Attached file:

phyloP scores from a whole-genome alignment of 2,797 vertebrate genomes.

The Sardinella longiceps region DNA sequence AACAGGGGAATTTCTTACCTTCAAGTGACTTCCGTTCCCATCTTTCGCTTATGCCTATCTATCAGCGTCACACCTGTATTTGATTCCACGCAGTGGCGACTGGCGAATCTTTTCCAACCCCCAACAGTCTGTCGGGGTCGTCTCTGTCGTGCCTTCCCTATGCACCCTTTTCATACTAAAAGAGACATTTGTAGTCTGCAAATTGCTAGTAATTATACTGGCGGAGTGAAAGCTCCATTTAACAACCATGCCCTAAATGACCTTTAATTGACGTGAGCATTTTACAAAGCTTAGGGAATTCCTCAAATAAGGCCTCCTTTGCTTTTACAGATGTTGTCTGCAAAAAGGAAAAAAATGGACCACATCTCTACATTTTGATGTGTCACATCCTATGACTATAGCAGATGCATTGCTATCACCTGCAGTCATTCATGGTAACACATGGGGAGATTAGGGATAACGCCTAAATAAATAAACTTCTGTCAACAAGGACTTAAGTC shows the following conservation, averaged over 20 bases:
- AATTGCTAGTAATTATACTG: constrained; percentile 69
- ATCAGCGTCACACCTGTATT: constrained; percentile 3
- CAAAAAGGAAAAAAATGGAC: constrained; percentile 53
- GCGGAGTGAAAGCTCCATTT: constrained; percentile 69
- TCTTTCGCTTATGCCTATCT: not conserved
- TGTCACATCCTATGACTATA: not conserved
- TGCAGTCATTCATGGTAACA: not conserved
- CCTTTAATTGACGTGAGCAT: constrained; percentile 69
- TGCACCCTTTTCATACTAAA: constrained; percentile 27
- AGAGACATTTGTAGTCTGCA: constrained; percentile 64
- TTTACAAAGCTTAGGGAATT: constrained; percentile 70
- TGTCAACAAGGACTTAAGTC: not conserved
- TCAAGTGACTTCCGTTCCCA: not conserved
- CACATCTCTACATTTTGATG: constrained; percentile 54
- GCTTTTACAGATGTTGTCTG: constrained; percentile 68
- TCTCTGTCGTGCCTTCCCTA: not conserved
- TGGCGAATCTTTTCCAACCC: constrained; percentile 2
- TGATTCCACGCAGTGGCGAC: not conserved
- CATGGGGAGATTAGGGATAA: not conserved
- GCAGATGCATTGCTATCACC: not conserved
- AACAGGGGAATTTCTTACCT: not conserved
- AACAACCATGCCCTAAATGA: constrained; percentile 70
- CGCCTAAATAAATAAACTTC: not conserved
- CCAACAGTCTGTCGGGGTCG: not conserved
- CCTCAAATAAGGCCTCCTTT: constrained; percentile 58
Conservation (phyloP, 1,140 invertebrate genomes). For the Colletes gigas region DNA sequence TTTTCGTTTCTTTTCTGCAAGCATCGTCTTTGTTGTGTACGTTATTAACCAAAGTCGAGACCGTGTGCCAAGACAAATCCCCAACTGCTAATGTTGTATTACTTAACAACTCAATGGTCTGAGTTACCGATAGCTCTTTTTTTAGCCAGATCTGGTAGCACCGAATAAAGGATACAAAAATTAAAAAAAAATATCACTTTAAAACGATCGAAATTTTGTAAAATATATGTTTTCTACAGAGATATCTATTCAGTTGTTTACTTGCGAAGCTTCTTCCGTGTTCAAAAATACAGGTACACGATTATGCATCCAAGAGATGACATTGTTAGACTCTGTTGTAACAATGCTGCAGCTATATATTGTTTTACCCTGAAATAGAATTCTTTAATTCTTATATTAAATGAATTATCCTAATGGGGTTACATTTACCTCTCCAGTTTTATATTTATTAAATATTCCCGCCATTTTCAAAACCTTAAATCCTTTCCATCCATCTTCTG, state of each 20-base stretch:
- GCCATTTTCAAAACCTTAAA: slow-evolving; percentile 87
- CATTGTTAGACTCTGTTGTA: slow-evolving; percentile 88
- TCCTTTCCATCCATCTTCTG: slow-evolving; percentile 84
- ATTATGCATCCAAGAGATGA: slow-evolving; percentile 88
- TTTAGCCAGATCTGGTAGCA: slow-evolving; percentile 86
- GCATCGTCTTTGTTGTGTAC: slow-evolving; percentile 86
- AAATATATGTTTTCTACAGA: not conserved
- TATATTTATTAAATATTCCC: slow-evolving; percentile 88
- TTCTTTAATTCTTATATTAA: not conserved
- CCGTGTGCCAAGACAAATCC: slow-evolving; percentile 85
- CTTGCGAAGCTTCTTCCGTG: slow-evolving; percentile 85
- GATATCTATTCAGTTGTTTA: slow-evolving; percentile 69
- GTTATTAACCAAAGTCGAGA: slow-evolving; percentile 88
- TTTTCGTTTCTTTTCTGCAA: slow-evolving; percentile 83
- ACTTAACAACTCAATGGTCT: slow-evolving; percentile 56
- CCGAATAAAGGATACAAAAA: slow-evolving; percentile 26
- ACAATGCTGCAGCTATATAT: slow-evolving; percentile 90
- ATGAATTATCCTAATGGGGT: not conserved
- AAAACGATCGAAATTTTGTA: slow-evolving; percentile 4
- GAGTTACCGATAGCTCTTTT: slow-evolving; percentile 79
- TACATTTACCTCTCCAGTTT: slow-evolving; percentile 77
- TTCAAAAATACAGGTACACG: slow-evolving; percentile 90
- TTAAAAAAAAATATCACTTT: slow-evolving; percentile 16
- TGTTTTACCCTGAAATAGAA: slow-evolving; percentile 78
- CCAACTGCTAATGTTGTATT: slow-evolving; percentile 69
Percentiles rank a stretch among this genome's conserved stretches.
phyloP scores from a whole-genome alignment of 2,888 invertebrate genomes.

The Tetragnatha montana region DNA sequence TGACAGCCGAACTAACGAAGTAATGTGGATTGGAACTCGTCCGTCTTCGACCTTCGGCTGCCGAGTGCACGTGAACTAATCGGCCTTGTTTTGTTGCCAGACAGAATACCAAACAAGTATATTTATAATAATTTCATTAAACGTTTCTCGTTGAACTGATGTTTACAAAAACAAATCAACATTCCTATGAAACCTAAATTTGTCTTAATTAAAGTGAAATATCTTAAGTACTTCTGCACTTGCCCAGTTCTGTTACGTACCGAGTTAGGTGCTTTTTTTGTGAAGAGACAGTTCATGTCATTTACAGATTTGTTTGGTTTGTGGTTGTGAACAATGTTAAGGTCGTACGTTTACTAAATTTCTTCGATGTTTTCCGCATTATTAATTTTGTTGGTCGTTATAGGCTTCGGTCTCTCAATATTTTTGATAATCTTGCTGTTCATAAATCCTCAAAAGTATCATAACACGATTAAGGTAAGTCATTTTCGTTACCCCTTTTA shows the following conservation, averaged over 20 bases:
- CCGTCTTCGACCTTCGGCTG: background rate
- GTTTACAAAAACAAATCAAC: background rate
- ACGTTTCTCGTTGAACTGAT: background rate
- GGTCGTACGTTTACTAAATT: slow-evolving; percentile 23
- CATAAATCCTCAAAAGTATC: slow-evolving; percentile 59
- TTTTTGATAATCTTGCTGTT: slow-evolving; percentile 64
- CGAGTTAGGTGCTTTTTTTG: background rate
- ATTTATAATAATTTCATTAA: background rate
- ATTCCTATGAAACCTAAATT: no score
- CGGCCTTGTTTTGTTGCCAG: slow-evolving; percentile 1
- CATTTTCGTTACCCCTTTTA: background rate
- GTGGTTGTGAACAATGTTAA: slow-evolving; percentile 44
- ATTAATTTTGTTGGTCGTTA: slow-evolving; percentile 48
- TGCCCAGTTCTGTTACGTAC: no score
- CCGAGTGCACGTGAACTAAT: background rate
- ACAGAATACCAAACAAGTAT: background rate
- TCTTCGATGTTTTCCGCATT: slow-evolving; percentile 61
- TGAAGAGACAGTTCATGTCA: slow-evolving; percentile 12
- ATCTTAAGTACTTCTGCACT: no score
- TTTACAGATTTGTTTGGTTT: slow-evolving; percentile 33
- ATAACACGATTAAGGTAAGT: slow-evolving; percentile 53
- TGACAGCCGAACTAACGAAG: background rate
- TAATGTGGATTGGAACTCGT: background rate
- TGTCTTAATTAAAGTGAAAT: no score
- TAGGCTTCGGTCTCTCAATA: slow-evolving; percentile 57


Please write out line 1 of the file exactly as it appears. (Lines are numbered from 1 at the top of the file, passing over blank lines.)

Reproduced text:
phyloP scores from a whole-genome alignment of 2,797 vertebrate genomes.